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My Lords, the great Freddie Trueman once played in a match against Oxford University. The young student coming out to face him was immaculate in his whites and absolutely perfect in his approach to the delivery to come. Trueman bowled and hit the middle stump; the wicket went clattering down. The young man adjusted his cap, walked past Trueman and said: “A damn fine ball, Trueman”. “Aye; it was wasted on thee”, said Freddie. I feel a bit like that speaking today, because this gracious Speech is a sham. The Times gave it away the day after the Speech, with its headline:
“Queen’s Speech sets out PM’s election manifesto”.
We are playing charades while the real battle takes place down the Corridor in another place. Even this afternoon, the Prime Minister, acting like Violet Elizabeth Bott, is threatening to pull the Brexit Bill if he does not get his way. The Government’s media claque grows ever more hysterical as Parliament resists being bounced into agreeing to a Brexit which is light years away from what was put to the country in 2016. I understand the desire of the noble Lord, Lord Willetts, to get on with things, but this decision will have an adverse impact on the prosperity and well-being of the people of this country for decades to come. It has been presented to the country with all the integrity of a second-hand car salesman trying to flog a car with a dodgy milometer and no logbook. To make the first priority of the Government, in the first line of the gracious Speech,
“to secure the United Kingdom’s departure from the European Union on 31 October”,
is no way to deal with the deep divisions Brexit has caused. On these Benches we will continue to argue for a people’s vote, with a clear choice between the Johnson deal and remain.
Noble Lords’ contributions today have been of high quality, exposing the gaps in this election manifesto in disguise. I will refer to one or two of these. The online harms Bill was not directly mentioned in the gracious Speech, but a parallel statement assured us that a draft Bill will be published shortly and be subject to pre-legislative scrutiny, which I welcome. In the meantime, I urge the Government to reconsider their decision not to provide immediate protection for children from online pornography. I was astounded to see in last Sunday’s Observer an article quite out of the blue and with no explanation, with the headline:
“Farewell the ‘porn block’—a PR exercise and lousy policy”.
That did no justice to the work that has been done by my noble friends Lady Benjamin and Lord Clement-Jones, the noble Baroness, Lady Kidron, and others. It is a strange article for the Observer. There has also been an ambiguous attitude on the Labour Benches. I look forward to a clear statement of Labour’s policy on protecting children from porn. There is a real risk that we will talk for years while the danger is immediate. I urge this House to do what we can while we can, then get on with the pre-legislative scrutiny.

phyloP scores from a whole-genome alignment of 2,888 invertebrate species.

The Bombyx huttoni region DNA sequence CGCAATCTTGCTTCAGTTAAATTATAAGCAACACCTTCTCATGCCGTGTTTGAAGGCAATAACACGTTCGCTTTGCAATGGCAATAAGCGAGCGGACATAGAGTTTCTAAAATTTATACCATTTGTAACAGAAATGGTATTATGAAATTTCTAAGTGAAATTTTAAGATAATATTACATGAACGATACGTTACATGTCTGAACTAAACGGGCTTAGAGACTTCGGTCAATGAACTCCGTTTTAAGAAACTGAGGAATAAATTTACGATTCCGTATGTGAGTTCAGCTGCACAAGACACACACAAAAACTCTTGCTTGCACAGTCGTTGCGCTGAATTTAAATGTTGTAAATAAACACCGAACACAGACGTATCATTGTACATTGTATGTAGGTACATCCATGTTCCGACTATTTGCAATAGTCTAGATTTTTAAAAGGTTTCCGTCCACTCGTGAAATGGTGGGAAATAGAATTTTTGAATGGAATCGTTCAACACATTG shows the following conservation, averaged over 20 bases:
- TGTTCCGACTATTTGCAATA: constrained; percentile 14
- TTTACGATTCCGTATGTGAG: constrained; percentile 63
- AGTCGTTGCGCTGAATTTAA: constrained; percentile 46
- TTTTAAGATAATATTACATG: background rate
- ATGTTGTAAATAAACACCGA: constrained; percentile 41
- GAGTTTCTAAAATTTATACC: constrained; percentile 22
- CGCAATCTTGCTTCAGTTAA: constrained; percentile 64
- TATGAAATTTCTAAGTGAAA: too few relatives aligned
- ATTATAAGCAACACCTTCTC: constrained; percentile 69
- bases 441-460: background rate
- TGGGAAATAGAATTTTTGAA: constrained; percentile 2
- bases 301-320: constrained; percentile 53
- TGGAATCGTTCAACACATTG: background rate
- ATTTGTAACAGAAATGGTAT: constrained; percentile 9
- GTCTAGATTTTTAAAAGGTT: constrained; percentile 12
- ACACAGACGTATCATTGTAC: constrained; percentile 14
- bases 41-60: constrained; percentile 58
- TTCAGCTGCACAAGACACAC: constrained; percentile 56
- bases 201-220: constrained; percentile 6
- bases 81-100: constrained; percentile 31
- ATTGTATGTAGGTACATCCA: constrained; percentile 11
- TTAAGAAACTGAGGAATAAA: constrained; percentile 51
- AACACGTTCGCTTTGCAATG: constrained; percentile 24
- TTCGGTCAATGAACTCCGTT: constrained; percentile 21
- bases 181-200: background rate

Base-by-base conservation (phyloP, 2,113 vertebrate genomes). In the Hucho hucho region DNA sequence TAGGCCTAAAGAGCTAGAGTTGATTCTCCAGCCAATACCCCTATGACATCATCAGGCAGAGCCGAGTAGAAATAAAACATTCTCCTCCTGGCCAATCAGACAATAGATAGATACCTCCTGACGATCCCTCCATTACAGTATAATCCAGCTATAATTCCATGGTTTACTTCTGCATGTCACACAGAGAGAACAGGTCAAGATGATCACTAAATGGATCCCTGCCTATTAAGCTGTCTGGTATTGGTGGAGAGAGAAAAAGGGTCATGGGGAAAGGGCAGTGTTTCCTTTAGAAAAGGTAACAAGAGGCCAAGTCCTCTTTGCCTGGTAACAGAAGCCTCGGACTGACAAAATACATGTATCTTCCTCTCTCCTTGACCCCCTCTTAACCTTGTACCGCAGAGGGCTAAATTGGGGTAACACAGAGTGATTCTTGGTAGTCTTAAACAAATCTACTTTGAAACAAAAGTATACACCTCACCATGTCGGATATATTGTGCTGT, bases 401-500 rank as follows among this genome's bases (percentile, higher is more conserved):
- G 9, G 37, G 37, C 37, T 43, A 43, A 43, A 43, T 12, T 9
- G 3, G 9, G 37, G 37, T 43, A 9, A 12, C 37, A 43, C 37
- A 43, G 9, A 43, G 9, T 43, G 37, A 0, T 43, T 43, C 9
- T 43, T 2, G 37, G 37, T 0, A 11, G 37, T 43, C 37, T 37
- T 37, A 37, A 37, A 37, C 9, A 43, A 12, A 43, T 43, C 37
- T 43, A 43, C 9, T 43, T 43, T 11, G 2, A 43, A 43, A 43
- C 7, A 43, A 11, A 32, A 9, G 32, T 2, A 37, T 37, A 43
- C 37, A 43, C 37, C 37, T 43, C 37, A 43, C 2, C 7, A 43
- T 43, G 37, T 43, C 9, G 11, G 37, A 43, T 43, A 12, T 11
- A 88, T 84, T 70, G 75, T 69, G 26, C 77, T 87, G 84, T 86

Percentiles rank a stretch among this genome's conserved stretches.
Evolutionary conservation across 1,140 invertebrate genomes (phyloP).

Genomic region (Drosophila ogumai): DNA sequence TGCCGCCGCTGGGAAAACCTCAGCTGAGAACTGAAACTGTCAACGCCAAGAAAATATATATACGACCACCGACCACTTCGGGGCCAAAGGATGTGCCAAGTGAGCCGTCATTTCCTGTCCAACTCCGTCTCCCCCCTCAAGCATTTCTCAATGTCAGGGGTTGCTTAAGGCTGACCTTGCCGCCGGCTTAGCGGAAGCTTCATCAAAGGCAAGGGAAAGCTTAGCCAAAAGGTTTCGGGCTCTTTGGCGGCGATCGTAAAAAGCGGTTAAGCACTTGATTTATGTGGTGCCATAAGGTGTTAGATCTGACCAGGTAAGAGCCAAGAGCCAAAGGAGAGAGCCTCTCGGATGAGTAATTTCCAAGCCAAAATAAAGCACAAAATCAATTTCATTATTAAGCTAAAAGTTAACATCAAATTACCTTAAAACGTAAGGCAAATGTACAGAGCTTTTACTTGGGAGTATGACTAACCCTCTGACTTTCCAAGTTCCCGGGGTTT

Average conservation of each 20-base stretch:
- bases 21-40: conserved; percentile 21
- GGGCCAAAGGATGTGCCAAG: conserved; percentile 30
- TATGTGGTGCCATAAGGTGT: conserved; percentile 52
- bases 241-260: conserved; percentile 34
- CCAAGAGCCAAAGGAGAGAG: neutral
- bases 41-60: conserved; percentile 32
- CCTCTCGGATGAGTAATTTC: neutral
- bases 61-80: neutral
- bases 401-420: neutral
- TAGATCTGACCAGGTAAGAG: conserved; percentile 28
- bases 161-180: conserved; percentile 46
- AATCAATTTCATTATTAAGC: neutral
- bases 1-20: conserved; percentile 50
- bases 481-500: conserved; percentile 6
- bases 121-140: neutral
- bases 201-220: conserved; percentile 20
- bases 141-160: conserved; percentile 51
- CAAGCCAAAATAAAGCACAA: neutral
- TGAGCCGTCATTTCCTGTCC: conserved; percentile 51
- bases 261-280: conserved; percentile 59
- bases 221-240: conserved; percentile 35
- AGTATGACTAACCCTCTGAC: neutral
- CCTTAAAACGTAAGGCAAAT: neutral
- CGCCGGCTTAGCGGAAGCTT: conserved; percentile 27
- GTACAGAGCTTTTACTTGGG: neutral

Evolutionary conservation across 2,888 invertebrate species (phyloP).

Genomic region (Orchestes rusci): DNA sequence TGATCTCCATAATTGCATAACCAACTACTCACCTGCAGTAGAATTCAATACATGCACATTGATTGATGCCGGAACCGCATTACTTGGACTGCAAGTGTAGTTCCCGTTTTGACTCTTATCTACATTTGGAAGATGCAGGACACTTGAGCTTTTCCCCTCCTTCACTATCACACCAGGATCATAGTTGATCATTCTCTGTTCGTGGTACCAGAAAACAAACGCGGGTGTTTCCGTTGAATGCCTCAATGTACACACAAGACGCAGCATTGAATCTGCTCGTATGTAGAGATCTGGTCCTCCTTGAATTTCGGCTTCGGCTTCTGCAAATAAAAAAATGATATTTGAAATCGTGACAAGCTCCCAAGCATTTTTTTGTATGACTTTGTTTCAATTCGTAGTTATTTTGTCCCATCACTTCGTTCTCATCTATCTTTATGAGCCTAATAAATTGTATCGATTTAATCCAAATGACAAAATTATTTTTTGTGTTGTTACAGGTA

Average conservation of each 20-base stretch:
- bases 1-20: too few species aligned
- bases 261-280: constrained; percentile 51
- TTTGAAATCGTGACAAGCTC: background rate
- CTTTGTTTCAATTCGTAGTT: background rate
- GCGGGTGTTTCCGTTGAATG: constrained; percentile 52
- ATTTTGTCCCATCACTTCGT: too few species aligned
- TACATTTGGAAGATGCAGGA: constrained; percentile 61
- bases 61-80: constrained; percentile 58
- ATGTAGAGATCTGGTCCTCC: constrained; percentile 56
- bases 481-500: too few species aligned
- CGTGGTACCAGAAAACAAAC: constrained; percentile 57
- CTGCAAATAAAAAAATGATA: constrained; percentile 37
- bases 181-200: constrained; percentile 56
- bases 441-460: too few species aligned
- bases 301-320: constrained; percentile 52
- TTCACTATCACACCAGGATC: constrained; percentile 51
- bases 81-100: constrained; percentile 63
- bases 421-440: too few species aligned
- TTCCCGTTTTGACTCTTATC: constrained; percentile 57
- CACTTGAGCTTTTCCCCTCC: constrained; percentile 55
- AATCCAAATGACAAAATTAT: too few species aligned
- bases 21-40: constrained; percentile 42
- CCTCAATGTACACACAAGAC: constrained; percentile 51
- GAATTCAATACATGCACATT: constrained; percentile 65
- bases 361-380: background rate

The gracious Speech, because it is designed to give some red meat to the Tory law and order campaign, has lots of promises of tougher and longer sentences in the fight against crime. But there is no mention of the strategy espoused by Michael Gove when he received the report on prison education by Dame Sally Coates in 2016, and endorsed by David Gauke less than a year ago, which determined to,
“put offenders on a path to employment as soon as they set foot in prison”.
The approach mirrors the attempt by my successor as chairman of the Youth Justice Board, Charlie Taylor, to run an education-led facility for young offenders. I make this reference because I believe that within our education policy rest a lot of the solutions to the problems facing the criminal justice system.
There is no mention in the gracious Speech of the need to extend the powers of the Freedom of Information Act to cover private companies carrying out outsourced public functions, as recommended by the Information Commissioner. Likewise, the gracious Speech is silent on the ongoing failure of the Conservative Party to carry out the recommendations of the Leveson inquiry into our press. The recent treatment of Ben Stokes, Gareth Thomas and the Duchess of Sussex is clear evidence that the press is still up to its bad old ways.
Finally, and returning in a way to education and to the theme that the noble Lord, Lord Howell, mentioned, we have to set in train the education and training to allow all our citizens, but particularly our young people, to be able to handle new technologies and new ways of receiving and giving information. I very much welcome the announcement today of the House’s Democracy and Digital Technologies Select Committee, under the chairmanship of the noble Lord, Lord Puttnam, but here again there is a real, live and present danger to our democracy. What worries me about the point the noble Lord, Lord Howell, made is that although we may say that small is beautiful, the power is still in the hands of the big corporations and they are misusing that power.